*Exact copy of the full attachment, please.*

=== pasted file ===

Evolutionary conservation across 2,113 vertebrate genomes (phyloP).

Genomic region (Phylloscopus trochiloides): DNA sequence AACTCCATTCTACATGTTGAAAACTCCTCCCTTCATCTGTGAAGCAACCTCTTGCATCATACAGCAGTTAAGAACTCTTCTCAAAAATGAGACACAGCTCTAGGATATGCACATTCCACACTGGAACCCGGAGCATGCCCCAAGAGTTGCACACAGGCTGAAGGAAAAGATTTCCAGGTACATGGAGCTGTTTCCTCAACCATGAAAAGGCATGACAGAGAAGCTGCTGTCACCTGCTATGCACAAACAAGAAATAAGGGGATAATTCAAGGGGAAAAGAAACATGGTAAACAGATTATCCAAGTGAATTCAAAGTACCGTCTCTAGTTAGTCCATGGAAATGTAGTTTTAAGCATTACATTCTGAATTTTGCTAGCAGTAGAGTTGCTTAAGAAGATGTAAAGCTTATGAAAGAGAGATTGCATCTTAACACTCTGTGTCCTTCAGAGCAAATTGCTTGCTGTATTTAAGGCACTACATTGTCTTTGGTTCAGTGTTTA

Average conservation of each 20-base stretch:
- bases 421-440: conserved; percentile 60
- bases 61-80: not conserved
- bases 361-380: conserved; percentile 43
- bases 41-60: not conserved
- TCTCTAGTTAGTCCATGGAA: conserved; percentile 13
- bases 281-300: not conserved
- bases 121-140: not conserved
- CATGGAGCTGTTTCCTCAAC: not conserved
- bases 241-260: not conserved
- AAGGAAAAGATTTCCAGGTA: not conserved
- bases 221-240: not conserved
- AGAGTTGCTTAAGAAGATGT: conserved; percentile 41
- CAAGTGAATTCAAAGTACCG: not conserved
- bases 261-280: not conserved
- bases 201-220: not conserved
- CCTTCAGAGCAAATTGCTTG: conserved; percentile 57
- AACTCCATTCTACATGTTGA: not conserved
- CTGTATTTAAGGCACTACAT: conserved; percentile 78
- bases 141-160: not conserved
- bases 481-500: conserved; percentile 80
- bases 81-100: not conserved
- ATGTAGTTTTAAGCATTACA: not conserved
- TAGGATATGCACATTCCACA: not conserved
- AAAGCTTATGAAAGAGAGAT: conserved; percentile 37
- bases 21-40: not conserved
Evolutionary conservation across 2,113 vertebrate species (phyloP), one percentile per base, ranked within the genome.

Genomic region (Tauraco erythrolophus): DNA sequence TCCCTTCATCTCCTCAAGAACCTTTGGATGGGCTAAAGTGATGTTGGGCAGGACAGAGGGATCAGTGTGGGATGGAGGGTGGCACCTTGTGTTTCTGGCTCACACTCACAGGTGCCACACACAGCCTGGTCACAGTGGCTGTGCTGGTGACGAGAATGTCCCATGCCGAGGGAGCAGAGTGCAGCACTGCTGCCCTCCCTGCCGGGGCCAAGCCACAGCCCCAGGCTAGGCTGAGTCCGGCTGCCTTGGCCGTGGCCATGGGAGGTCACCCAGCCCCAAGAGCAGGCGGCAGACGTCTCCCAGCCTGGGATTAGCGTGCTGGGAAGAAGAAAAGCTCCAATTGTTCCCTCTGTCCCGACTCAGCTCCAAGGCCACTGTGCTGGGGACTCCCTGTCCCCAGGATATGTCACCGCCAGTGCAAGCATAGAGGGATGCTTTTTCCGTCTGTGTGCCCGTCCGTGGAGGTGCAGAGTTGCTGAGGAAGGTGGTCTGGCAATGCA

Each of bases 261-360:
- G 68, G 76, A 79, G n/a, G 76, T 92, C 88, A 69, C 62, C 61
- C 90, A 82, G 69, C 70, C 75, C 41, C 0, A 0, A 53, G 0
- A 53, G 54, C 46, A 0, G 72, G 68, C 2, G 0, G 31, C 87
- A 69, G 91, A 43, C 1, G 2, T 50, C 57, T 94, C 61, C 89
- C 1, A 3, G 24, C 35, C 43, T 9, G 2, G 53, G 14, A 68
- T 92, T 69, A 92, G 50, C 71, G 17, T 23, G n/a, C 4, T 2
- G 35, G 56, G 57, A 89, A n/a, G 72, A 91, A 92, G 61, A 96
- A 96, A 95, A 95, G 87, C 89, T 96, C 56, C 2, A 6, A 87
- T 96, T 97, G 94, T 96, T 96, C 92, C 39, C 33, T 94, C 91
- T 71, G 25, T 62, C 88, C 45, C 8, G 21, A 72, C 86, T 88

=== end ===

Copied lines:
Evolutionary conservation across 2,113 vertebrate genomes (phyloP).

Genomic region (Phylloscopus trochiloides): DNA sequence AACTCCATTCTACATGTTGAAAACTCCTCCCTTCATCTGTGAAGCAACCTCTTGCATCATACAGCAGTTAAGAACTCTTCTCAAAAATGAGACACAGCTCTAGGATATGCACATTCCACACTGGAACCCGGAGCATGCCCCAAGAGTTGCACACAGGCTGAAGGAAAAGATTTCCAGGTACATGGAGCTGTTTCCTCAACCATGAAAAGGCATGACAGAGAAGCTGCTGTCACCTGCTATGCACAAACAAGAAATAAGGGGATAATTCAAGGGGAAAAGAAACATGGTAAACAGATTATCCAAGTGAATTCAAAGTACCGTCTCTAGTTAGTCCATGGAAATGTAGTTTTAAGCATTACATTCTGAATTTTGCTAGCAGTAGAGTTGCTTAAGAAGATGTAAAGCTTATGAAAGAGAGATTGCATCTTAACACTCTGTGTCCTTCAGAGCAAATTGCTTGCTGTATTTAAGGCACTACATTGTCTTTGGTTCAGTGTTTA

Average conservation of each 20-base stretch:
- bases 421-440: conserved; percentile 60
- bases 61-80: not conserved
- bases 361-380: conserved; percentile 43
- bases 41-60: not conserved
- TCTCTAGTTAGTCCATGGAA: conserved; percentile 13
- bases 281-300: not conserved
- bases 121-140: not conserved
- CATGGAGCTGTTTCCTCAAC: not conserved
- bases 241-260: not conserved
- AAGGAAAAGATTTCCAGGTA: not conserved
- bases 221-240: not conserved
- AGAGTTGCTTAAGAAGATGT: conserved; percentile 41
- CAAGTGAATTCAAAGTACCG: not conserved
- bases 261-280: not conserved
- bases 201-220: not conserved
- CCTTCAGAGCAAATTGCTTG: conserved; percentile 57
- AACTCCATTCTACATGTTGA: not conserved
- CTGTATTTAAGGCACTACAT: conserved; percentile 78
- bases 141-160: not conserved
- bases 481-500: conserved; percentile 80
- bases 81-100: not conserved
- ATGTAGTTTTAAGCATTACA: not conserved
- TAGGATATGCACATTCCACA: not conserved
- AAAGCTTATGAAAGAGAGAT: conserved; percentile 37
- bases 21-40: not conserved
Evolutionary conservation across 2,113 vertebrate species (phyloP), one percentile per base, ranked within the genome.

Genomic region (Tauraco erythrolophus): DNA sequence TCCCTTCATCTCCTCAAGAACCTTTGGATGGGCTAAAGTGATGTTGGGCAGGACAGAGGGATCAGTGTGGGATGGAGGGTGGCACCTTGTGTTTCTGGCTCACACTCACAGGTGCCACACACAGCCTGGTCACAGTGGCTGTGCTGGTGACGAGAATGTCCCATGCCGAGGGAGCAGAGTGCAGCACTGCTGCCCTCCCTGCCGGGGCCAAGCCACAGCCCCAGGCTAGGCTGAGTCCGGCTGCCTTGGCCGTGGCCATGGGAGGTCACCCAGCCCCAAGAGCAGGCGGCAGACGTCTCCCAGCCTGGGATTAGCGTGCTGGGAAGAAGAAAAGCTCCAATTGTTCCCTCTGTCCCGACTCAGCTCCAAGGCCACTGTGCTGGGGACTCCCTGTCCCCAGGATATGTCACCGCCAGTGCAAGCATAGAGGGATGCTTTTTCCGTCTGTGTGCCCGTCCGTGGAGGTGCAGAGTTGCTGAGGAAGGTGGTCTGGCAATGCA

Each of bases 261-360:
- G 68, G 76, A 79, G n/a, G 76, T 92, C 88, A 69, C 62, C 61
- C 90, A 82, G 69, C 70, C 75, C 41, C 0, A 0, A 53, G 0
- A 53, G 54, C 46, A 0, G 72, G 68, C 2, G 0, G 31, C 87
- A 69, G 91, A 43, C 1, G 2, T 50, C 57, T 94, C 61, C 89
- C 1, A 3, G 24, C 35, C 43, T 9, G 2, G 53, G 14, A 68
- T 92, T 69, A 92, G 50, C 71, G 17, T 23, G n/a, C 4, T 2
- G 35, G 56, G 57, A 89, A n/a, G 72, A 91, A 92, G 61, A 96
- A 96, A 95, A 95, G 87, C 89, T 96, C 56, C 2, A 6, A 87
- T 96, T 97, G 94, T 96, T 96, C 92, C 39, C 33, T 94, C 91
- T 71, G 25, T 62, C 88, C 45, C 8, G 21, A 72, C 86, T 88